AAF Releases New Poll On Fiduciary Regulation

The American Action Forum (@AAF) and the American Action Network today released the results of a national survey examining public attitudes on the Department of Labor’s proposed regulation for financial advisers. Among the key findings, the survey found that Americans oppose the fiduciary regulation (50% to 28%), and are significantly less likely to support the proposed regulation when they hear about the personal impact this would have on middle class savers (73% less likely). 

AAF/AAN National Survey on Financial Adviser Regulation

The American Action Forum and American Action Network commissioned a national survey on the financial adviser regulation issued by the Department of Labor. The national survey was conducted by On Message, Inc. The national survey found that:

Americans oppose the fiduciary regulation (50% to 28%), and are significantly less likely to support the proposed regulation when they hear about the personal impact this would have on middle class savers (73% less likely).  A strong majority (59% to 26%) doesn’t believe it’s the government’s job to decide what’s best for an individual’s personal retirement accounts. Americans believe the Department of Labor lacks the expertise and relevance of running individual Americans’ IRA’s (69% to 20%).

The Daily Dish

In his 2,312 days in office, President Obama’s administration has finalized 2,210 new regulations that impose a new compliance burden of $659.6 billion. That “One-a-Day” pace means that the regulatory burden has risen by an average of $285 million per day; $11 million per hour; $198,000 per minute; or $3,300 per second of his time in office. Put differently, the regulatory burden has risen by roughly $100 billion per year or $1 trillion over the 10-year budget window.

Inability to Understand Health Insurance Costs Consumers Hundreds of Dollars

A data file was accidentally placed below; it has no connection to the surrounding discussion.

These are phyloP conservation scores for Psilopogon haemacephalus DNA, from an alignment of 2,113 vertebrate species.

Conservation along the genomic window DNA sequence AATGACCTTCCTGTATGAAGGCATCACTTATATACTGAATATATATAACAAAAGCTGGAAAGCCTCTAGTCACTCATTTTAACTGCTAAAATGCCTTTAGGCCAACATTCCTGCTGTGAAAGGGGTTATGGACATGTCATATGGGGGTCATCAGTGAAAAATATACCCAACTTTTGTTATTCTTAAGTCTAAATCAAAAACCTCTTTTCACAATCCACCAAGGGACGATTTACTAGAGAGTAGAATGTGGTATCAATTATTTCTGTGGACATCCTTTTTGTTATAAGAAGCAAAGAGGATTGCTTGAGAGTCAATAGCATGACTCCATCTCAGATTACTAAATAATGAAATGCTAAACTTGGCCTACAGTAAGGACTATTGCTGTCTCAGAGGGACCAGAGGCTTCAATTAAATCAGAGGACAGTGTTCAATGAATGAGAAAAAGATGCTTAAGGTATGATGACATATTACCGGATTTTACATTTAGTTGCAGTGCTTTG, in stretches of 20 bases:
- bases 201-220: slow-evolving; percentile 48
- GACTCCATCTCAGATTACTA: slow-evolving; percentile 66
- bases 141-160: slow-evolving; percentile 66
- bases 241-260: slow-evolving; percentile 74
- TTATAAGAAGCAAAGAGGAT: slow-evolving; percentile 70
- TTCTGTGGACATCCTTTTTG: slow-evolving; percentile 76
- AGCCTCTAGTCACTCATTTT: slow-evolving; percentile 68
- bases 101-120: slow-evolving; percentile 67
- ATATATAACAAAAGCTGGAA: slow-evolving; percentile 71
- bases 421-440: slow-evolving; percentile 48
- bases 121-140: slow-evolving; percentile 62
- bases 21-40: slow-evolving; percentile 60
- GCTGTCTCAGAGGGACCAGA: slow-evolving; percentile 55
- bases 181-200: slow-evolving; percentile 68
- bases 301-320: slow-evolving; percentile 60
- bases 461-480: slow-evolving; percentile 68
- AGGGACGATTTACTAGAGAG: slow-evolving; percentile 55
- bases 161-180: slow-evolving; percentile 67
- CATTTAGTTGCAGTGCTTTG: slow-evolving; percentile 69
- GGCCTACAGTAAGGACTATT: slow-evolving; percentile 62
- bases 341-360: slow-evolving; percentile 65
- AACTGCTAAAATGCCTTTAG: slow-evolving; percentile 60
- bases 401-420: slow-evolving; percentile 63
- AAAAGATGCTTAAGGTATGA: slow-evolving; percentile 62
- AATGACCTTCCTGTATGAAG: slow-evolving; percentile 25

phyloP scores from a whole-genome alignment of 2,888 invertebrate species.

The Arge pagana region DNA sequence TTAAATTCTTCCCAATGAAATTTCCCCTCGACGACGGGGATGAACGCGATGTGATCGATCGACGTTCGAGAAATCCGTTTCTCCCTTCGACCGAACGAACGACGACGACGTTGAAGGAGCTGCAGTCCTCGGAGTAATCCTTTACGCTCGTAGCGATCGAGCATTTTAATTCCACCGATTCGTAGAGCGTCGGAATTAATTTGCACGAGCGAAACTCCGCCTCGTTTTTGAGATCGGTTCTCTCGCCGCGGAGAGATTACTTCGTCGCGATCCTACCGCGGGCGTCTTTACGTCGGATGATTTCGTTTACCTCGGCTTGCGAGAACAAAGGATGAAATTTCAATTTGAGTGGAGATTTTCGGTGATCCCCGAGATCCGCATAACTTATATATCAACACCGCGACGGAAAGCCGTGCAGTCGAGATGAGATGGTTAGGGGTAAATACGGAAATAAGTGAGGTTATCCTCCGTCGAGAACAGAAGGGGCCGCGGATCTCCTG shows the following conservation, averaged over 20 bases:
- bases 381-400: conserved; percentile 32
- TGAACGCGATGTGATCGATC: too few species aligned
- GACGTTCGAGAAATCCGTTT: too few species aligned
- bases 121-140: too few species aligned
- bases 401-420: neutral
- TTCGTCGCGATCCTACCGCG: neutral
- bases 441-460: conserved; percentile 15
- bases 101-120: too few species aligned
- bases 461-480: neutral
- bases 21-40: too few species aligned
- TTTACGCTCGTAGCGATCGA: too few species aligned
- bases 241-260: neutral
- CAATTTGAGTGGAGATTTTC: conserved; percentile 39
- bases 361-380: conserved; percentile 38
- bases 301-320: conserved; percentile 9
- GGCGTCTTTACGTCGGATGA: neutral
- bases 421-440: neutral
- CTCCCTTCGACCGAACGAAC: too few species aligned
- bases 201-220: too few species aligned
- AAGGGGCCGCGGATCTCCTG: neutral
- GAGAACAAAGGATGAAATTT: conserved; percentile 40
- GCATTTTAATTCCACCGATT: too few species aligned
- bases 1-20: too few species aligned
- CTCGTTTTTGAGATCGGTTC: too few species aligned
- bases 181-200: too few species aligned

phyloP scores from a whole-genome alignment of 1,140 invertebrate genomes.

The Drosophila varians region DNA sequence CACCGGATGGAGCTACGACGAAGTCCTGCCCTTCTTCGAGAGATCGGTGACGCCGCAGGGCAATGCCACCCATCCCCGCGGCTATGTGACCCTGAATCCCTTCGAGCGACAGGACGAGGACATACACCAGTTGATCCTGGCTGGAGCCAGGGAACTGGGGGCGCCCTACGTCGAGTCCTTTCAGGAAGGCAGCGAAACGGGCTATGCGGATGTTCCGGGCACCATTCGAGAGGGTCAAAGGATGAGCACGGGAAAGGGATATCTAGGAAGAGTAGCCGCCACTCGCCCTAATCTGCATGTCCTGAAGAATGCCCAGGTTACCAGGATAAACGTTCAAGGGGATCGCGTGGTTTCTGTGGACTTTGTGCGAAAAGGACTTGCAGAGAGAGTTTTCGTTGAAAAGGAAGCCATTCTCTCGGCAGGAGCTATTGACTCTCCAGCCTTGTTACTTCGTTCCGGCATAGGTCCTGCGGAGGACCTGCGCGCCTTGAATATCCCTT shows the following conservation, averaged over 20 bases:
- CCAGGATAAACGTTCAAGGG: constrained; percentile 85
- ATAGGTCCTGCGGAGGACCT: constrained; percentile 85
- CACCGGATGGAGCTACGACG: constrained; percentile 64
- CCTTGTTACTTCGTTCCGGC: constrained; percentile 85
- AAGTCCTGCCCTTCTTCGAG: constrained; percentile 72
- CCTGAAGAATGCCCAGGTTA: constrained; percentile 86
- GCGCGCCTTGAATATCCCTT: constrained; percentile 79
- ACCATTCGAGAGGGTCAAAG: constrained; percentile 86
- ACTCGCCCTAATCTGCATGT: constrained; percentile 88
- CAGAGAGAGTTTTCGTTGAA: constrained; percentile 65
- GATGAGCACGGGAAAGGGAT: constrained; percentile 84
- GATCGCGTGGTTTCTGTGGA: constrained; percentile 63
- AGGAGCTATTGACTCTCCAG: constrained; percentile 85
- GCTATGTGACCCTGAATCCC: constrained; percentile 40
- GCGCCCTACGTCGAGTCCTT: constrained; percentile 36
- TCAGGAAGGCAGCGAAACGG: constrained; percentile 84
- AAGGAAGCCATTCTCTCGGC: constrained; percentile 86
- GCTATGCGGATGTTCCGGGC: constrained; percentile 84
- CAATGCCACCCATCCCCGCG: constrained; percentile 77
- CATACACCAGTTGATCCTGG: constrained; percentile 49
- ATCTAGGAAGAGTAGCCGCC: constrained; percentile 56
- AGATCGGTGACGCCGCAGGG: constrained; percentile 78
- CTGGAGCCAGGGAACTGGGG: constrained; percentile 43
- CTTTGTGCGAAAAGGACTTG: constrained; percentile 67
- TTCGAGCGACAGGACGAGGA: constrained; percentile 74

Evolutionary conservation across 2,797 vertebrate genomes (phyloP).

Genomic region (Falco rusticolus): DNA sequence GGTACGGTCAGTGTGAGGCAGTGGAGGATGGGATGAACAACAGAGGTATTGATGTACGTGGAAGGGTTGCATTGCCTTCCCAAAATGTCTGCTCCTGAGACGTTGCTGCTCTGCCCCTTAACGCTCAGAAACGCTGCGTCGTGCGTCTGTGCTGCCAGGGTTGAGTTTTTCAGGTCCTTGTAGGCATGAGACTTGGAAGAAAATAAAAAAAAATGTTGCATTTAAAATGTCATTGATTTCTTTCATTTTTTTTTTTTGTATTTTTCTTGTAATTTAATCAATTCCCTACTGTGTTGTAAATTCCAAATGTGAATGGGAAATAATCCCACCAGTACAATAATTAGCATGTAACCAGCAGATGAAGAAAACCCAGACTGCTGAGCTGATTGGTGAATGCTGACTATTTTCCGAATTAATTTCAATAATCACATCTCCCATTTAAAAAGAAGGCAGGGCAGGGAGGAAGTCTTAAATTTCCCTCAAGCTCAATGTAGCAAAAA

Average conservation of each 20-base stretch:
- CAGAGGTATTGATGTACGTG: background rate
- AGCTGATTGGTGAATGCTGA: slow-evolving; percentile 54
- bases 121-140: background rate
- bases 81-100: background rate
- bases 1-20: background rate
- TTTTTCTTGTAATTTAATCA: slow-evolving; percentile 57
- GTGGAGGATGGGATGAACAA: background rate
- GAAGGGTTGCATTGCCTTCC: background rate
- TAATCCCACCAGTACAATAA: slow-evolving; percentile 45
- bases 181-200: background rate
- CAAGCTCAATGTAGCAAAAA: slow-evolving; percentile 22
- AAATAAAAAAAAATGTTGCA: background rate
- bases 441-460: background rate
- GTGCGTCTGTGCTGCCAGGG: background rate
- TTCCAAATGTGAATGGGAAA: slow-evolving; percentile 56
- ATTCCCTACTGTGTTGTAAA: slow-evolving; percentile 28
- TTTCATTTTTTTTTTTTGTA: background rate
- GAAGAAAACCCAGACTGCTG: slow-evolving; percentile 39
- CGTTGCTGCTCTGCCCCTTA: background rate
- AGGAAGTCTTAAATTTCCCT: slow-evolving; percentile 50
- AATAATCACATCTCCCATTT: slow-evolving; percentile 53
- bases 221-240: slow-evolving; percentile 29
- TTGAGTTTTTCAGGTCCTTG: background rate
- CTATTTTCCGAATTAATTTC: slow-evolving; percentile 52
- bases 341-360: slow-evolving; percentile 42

Most people have a difficult time fully understanding their health insurance coverage, resulting in financial loss. The inability to accurately evaluate the various cost-sharing mechanisms leads many people to select a financially-dominated insurance plan—a plan which, given the premium and cost-sharing amounts, is economically suboptimal. For instance, spending $625 more in annual premium costs for a $500 lower deductible is economically irrational; yet, as shown below, the majority of people make that kind of mistake. A recent report analyzes the costs which result from these suboptimal choices. While people consider many factors besides cost when selecting health insurance, most of these preference differences were eliminated in this study and the problem persisted: 55 percent chose a financially-dominated plan.  The average savings which could be achieved by switching from various dominated plans are shown.

The Real History of Title II and Investment

Recently the Federal Communications Commission (FCC) issued a new set of regulations for the Internet reclassifying broadband as a utility under Title II in order to achieve “network neutrality.”   In part, the change was supported by the view that it would “not have a negative impact on investment and innovation in the Internet marketplace as a whole.” But the logic and the record that the FCC lays out is filled with egregious errors.

The Daily Dish

With another round of weak economic data and the specter of prolonged growth at the anemic pace of 2.1 percent per year, one would think that proposals to raise economic growth would be of central importance. The beginning of the 2016 White House race has delivered some proposals — candidates Rubio, Paul, Perry, Huckabee, Cruz and Christie have all discussed tax reform ideas as a central part of growing more rapidly — and candidates Bush and Christie have laid out specific growth targets.

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